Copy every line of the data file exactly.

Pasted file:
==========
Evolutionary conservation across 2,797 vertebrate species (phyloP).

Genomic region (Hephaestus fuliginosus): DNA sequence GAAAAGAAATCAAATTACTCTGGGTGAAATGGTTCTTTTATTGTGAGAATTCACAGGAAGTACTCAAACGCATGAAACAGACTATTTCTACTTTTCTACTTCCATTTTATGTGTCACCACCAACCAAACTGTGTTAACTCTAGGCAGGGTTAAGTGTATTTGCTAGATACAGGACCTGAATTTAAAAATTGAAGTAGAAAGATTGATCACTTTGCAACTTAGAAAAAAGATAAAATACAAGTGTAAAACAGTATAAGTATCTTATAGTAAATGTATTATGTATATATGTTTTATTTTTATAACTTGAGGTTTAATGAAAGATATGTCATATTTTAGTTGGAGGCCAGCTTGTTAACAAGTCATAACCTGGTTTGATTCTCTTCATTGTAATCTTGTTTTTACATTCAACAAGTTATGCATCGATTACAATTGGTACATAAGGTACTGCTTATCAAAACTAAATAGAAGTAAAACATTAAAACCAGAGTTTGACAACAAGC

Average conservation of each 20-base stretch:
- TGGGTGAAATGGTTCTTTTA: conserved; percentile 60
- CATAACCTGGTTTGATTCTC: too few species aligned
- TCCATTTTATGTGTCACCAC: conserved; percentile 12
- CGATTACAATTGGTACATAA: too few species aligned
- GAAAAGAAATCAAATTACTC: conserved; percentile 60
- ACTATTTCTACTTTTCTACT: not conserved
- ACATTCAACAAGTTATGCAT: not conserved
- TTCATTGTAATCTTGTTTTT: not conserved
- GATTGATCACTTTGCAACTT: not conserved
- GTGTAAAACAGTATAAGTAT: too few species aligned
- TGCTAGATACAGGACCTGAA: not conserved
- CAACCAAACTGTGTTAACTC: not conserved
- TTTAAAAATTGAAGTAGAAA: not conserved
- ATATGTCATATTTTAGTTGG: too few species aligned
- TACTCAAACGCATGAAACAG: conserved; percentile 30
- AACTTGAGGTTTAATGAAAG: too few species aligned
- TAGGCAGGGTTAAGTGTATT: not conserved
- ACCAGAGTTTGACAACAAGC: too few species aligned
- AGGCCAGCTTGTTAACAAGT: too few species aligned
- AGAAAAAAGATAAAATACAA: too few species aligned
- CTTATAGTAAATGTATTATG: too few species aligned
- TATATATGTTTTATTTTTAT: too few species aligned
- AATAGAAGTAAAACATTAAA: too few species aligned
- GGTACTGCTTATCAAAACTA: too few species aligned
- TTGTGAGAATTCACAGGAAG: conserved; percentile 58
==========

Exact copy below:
Evolutionary conservation across 2,797 vertebrate species (phyloP).

Genomic region (Hephaestus fuliginosus): DNA sequence GAAAAGAAATCAAATTACTCTGGGTGAAATGGTTCTTTTATTGTGAGAATTCACAGGAAGTACTCAAACGCATGAAACAGACTATTTCTACTTTTCTACTTCCATTTTATGTGTCACCACCAACCAAACTGTGTTAACTCTAGGCAGGGTTAAGTGTATTTGCTAGATACAGGACCTGAATTTAAAAATTGAAGTAGAAAGATTGATCACTTTGCAACTTAGAAAAAAGATAAAATACAAGTGTAAAACAGTATAAGTATCTTATAGTAAATGTATTATGTATATATGTTTTATTTTTATAACTTGAGGTTTAATGAAAGATATGTCATATTTTAGTTGGAGGCCAGCTTGTTAACAAGTCATAACCTGGTTTGATTCTCTTCATTGTAATCTTGTTTTTACATTCAACAAGTTATGCATCGATTACAATTGGTACATAAGGTACTGCTTATCAAAACTAAATAGAAGTAAAACATTAAAACCAGAGTTTGACAACAAGC

Average conservation of each 20-base stretch:
- TGGGTGAAATGGTTCTTTTA: conserved; percentile 60
- CATAACCTGGTTTGATTCTC: too few species aligned
- TCCATTTTATGTGTCACCAC: conserved; percentile 12
- CGATTACAATTGGTACATAA: too few species aligned
- GAAAAGAAATCAAATTACTC: conserved; percentile 60
- ACTATTTCTACTTTTCTACT: not conserved
- ACATTCAACAAGTTATGCAT: not conserved
- TTCATTGTAATCTTGTTTTT: not conserved
- GATTGATCACTTTGCAACTT: not conserved
- GTGTAAAACAGTATAAGTAT: too few species aligned
- TGCTAGATACAGGACCTGAA: not conserved
- CAACCAAACTGTGTTAACTC: not conserved
- TTTAAAAATTGAAGTAGAAA: not conserved
- ATATGTCATATTTTAGTTGG: too few species aligned
- TACTCAAACGCATGAAACAG: conserved; percentile 30
- AACTTGAGGTTTAATGAAAG: too few species aligned
- TAGGCAGGGTTAAGTGTATT: not conserved
- ACCAGAGTTTGACAACAAGC: too few species aligned
- AGGCCAGCTTGTTAACAAGT: too few species aligned
- AGAAAAAAGATAAAATACAA: too few species aligned
- CTTATAGTAAATGTATTATG: too few species aligned
- TATATATGTTTTATTTTTAT: too few species aligned
- AATAGAAGTAAAACATTAAA: too few species aligned
- GGTACTGCTTATCAAAACTA: too few species aligned
- TTGTGAGAATTCACAGGAAG: conserved; percentile 58